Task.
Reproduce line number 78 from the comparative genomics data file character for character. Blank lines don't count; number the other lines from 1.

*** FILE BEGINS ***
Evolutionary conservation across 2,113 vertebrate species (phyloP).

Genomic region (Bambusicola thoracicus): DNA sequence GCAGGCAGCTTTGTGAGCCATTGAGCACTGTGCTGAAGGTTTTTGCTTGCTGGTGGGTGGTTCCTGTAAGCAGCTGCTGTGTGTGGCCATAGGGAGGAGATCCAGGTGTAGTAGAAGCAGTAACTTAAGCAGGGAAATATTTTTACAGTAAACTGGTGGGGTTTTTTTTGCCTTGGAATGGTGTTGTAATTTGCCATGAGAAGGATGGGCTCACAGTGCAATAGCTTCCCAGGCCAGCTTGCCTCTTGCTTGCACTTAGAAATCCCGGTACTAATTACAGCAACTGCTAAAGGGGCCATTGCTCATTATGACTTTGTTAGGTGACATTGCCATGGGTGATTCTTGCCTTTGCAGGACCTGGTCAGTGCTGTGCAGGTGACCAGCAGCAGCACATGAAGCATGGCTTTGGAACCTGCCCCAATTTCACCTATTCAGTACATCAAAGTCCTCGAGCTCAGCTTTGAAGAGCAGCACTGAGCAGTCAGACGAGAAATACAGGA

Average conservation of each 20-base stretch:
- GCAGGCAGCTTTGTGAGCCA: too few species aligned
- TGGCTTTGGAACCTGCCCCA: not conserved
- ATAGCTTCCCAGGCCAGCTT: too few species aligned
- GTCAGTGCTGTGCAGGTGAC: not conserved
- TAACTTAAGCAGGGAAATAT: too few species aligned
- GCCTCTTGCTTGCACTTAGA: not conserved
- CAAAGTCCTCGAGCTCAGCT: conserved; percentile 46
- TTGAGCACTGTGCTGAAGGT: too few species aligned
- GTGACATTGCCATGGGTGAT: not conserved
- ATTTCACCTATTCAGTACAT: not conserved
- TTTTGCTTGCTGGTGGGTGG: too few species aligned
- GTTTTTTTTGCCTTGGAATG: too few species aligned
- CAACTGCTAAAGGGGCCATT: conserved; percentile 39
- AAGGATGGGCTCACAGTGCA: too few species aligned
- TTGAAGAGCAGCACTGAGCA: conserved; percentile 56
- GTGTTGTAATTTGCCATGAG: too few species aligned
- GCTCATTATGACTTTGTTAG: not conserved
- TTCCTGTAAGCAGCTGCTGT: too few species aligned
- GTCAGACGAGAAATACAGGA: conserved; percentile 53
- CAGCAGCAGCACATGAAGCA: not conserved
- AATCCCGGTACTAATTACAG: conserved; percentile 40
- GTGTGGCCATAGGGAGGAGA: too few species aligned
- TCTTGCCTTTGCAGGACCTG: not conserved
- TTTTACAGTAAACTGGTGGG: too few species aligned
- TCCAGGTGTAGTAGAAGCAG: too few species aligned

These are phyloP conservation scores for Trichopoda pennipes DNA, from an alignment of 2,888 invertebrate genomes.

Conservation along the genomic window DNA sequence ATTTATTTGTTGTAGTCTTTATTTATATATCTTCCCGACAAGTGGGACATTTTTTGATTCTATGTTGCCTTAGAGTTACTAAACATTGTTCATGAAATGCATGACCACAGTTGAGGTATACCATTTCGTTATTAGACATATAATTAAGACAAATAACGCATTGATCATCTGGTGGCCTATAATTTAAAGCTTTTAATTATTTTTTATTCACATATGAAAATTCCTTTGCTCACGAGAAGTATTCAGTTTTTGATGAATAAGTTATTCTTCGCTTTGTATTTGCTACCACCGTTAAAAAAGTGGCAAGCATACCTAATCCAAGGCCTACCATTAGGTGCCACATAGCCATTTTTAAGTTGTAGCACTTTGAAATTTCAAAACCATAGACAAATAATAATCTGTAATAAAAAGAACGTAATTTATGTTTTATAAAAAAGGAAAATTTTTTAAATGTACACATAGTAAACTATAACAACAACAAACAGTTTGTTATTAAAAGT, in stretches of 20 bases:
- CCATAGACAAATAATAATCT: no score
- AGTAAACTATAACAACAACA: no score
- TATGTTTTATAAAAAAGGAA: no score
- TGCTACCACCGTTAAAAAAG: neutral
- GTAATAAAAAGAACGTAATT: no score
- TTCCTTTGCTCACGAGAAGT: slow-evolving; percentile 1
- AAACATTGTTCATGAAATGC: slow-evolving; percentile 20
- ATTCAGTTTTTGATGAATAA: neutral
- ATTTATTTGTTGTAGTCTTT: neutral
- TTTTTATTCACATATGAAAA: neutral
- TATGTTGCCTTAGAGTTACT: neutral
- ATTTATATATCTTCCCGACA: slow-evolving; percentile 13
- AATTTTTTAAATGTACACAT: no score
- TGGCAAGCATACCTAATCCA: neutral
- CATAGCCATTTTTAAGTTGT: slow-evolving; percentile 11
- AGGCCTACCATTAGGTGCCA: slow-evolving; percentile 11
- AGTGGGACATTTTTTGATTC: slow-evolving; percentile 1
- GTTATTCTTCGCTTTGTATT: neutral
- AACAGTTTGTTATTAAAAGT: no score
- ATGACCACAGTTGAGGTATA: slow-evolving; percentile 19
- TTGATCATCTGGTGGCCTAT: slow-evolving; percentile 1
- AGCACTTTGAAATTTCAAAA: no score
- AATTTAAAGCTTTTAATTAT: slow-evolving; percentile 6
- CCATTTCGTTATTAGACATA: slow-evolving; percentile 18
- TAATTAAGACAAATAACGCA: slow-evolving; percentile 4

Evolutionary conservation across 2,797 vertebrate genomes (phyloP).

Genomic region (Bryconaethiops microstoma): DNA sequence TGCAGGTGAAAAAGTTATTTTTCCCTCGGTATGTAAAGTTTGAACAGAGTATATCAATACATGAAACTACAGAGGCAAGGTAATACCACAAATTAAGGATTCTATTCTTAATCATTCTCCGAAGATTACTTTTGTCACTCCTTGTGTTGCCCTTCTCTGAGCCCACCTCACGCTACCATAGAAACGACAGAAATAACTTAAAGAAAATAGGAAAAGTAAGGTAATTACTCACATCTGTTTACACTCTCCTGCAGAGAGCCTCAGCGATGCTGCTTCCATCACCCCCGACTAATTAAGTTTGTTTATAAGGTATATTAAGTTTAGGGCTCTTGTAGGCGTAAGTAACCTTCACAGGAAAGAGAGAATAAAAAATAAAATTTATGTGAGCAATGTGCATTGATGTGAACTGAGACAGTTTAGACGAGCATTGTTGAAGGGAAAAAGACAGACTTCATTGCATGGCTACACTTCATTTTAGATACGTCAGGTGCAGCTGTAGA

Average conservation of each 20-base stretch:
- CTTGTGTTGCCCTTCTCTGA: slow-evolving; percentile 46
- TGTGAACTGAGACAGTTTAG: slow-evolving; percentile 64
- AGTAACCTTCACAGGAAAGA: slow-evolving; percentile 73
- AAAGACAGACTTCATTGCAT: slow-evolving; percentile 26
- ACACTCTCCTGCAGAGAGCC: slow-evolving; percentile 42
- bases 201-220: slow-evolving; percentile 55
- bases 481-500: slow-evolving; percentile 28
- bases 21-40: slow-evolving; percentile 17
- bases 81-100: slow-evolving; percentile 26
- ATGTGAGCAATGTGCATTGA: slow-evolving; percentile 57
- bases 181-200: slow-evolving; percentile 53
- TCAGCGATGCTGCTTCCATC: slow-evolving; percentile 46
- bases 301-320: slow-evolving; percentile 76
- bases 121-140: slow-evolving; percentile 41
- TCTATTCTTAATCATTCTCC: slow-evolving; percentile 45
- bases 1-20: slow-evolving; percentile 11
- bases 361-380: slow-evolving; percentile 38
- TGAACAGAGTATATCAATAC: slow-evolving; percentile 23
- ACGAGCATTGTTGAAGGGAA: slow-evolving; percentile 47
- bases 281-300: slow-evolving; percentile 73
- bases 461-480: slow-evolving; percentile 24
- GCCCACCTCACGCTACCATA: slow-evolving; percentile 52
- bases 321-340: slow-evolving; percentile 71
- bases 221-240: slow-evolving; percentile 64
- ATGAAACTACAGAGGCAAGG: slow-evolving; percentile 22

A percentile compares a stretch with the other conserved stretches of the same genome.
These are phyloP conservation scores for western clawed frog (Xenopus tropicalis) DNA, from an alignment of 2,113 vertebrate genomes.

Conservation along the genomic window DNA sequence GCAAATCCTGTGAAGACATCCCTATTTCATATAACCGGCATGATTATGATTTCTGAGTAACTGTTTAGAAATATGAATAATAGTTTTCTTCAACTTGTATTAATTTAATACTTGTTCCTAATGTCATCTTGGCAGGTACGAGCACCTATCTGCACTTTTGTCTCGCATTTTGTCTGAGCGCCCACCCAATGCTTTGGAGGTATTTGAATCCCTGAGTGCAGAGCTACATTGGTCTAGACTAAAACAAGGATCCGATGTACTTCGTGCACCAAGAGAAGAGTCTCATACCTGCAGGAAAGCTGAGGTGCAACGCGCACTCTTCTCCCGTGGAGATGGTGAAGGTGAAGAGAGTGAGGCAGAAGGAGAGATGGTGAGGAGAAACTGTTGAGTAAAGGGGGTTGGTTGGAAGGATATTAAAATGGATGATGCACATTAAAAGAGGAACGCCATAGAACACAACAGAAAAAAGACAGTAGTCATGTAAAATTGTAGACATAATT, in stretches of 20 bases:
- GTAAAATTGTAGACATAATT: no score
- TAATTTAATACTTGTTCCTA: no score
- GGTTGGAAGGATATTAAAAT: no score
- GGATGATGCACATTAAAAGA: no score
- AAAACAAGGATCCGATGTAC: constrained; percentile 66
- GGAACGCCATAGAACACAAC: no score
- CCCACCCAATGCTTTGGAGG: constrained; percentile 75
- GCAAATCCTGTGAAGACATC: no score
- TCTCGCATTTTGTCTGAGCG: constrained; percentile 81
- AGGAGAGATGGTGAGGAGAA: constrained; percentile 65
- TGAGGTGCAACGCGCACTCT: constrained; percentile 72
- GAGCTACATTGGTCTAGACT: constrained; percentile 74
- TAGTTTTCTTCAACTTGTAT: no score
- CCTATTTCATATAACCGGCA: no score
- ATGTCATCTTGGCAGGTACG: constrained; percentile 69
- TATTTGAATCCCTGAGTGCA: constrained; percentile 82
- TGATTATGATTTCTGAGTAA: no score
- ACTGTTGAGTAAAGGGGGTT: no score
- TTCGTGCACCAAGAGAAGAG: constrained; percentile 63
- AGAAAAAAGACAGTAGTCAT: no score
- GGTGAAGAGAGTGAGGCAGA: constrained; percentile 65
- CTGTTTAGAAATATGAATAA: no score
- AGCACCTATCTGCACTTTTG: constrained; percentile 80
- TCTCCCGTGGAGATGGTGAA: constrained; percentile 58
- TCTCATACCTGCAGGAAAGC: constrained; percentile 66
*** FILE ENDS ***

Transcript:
- bases 281-300: slow-evolving; percentile 73